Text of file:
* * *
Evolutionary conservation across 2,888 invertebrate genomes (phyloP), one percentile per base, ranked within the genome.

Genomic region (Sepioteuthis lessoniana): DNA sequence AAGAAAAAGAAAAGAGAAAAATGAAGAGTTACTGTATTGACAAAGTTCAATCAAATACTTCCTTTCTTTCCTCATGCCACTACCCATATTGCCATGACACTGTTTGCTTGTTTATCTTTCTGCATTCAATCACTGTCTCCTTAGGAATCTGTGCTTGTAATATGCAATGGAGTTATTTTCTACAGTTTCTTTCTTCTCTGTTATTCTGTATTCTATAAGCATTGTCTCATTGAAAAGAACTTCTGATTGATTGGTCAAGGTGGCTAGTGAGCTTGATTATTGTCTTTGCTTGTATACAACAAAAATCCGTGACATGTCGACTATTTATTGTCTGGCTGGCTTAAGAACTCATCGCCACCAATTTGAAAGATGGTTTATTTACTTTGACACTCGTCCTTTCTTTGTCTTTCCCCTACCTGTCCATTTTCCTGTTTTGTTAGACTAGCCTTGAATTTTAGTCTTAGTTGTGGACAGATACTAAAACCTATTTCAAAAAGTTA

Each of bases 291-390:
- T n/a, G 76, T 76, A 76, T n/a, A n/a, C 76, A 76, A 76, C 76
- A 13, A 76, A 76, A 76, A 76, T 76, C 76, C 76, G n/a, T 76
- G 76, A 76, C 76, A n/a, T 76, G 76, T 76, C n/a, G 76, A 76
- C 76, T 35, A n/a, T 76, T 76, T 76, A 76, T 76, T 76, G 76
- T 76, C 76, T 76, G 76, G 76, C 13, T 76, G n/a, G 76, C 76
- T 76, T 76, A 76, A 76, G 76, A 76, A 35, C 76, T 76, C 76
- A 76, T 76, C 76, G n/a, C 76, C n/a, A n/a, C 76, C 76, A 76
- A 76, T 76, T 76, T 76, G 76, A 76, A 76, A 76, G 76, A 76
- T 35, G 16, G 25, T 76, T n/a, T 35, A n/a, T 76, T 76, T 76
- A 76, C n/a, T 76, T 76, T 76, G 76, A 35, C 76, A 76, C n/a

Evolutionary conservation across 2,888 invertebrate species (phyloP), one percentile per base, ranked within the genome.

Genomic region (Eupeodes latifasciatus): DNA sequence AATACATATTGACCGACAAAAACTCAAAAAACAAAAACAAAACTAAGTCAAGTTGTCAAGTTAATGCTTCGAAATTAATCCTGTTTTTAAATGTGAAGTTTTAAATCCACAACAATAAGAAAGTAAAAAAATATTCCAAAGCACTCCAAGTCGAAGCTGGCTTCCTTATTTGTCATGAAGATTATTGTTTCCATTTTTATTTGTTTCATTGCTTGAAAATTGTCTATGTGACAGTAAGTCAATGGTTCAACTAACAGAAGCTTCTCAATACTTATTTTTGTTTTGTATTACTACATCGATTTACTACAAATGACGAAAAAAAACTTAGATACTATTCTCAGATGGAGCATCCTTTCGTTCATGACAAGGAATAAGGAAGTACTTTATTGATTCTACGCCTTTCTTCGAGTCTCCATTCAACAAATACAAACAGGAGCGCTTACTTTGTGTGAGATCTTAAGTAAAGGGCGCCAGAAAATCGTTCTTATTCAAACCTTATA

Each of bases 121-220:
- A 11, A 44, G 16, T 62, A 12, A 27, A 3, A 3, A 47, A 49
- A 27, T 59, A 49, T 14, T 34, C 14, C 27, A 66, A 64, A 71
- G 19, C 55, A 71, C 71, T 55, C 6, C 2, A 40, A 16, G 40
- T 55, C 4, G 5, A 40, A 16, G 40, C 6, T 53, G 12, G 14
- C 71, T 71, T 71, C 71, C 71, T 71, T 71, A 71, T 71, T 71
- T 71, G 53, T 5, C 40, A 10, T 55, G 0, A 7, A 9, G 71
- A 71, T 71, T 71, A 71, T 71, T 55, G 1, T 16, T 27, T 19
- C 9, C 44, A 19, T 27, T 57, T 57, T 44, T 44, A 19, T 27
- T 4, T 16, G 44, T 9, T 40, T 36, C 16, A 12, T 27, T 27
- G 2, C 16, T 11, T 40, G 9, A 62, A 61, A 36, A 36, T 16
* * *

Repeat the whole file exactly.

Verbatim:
Evolutionary conservation across 2,888 invertebrate genomes (phyloP), one percentile per base, ranked within the genome.

Genomic region (Sepioteuthis lessoniana): DNA sequence AAGAAAAAGAAAAGAGAAAAATGAAGAGTTACTGTATTGACAAAGTTCAATCAAATACTTCCTTTCTTTCCTCATGCCACTACCCATATTGCCATGACACTGTTTGCTTGTTTATCTTTCTGCATTCAATCACTGTCTCCTTAGGAATCTGTGCTTGTAATATGCAATGGAGTTATTTTCTACAGTTTCTTTCTTCTCTGTTATTCTGTATTCTATAAGCATTGTCTCATTGAAAAGAACTTCTGATTGATTGGTCAAGGTGGCTAGTGAGCTTGATTATTGTCTTTGCTTGTATACAACAAAAATCCGTGACATGTCGACTATTTATTGTCTGGCTGGCTTAAGAACTCATCGCCACCAATTTGAAAGATGGTTTATTTACTTTGACACTCGTCCTTTCTTTGTCTTTCCCCTACCTGTCCATTTTCCTGTTTTGTTAGACTAGCCTTGAATTTTAGTCTTAGTTGTGGACAGATACTAAAACCTATTTCAAAAAGTTA

Each of bases 291-390:
- T n/a, G 76, T 76, A 76, T n/a, A n/a, C 76, A 76, A 76, C 76
- A 13, A 76, A 76, A 76, A 76, T 76, C 76, C 76, G n/a, T 76
- G 76, A 76, C 76, A n/a, T 76, G 76, T 76, C n/a, G 76, A 76
- C 76, T 35, A n/a, T 76, T 76, T 76, A 76, T 76, T 76, G 76
- T 76, C 76, T 76, G 76, G 76, C 13, T 76, G n/a, G 76, C 76
- T 76, T 76, A 76, A 76, G 76, A 76, A 35, C 76, T 76, C 76
- A 76, T 76, C 76, G n/a, C 76, C n/a, A n/a, C 76, C 76, A 76
- A 76, T 76, T 76, T 76, G 76, A 76, A 76, A 76, G 76, A 76
- T 35, G 16, G 25, T 76, T n/a, T 35, A n/a, T 76, T 76, T 76
- A 76, C n/a, T 76, T 76, T 76, G 76, A 35, C 76, A 76, C n/a

Evolutionary conservation across 2,888 invertebrate species (phyloP), one percentile per base, ranked within the genome.

Genomic region (Eupeodes latifasciatus): DNA sequence AATACATATTGACCGACAAAAACTCAAAAAACAAAAACAAAACTAAGTCAAGTTGTCAAGTTAATGCTTCGAAATTAATCCTGTTTTTAAATGTGAAGTTTTAAATCCACAACAATAAGAAAGTAAAAAAATATTCCAAAGCACTCCAAGTCGAAGCTGGCTTCCTTATTTGTCATGAAGATTATTGTTTCCATTTTTATTTGTTTCATTGCTTGAAAATTGTCTATGTGACAGTAAGTCAATGGTTCAACTAACAGAAGCTTCTCAATACTTATTTTTGTTTTGTATTACTACATCGATTTACTACAAATGACGAAAAAAAACTTAGATACTATTCTCAGATGGAGCATCCTTTCGTTCATGACAAGGAATAAGGAAGTACTTTATTGATTCTACGCCTTTCTTCGAGTCTCCATTCAACAAATACAAACAGGAGCGCTTACTTTGTGTGAGATCTTAAGTAAAGGGCGCCAGAAAATCGTTCTTATTCAAACCTTATA

Each of bases 121-220:
- A 11, A 44, G 16, T 62, A 12, A 27, A 3, A 3, A 47, A 49
- A 27, T 59, A 49, T 14, T 34, C 14, C 27, A 66, A 64, A 71
- G 19, C 55, A 71, C 71, T 55, C 6, C 2, A 40, A 16, G 40
- T 55, C 4, G 5, A 40, A 16, G 40, C 6, T 53, G 12, G 14
- C 71, T 71, T 71, C 71, C 71, T 71, T 71, A 71, T 71, T 71
- T 71, G 53, T 5, C 40, A 10, T 55, G 0, A 7, A 9, G 71
- A 71, T 71, T 71, A 71, T 71, T 55, G 1, T 16, T 27, T 19
- C 9, C 44, A 19, T 27, T 57, T 57, T 44, T 44, A 19, T 27
- T 4, T 16, G 44, T 9, T 40, T 36, C 16, A 12, T 27, T 27
- G 2, C 16, T 11, T 40, G 9, A 62, A 61, A 36, A 36, T 16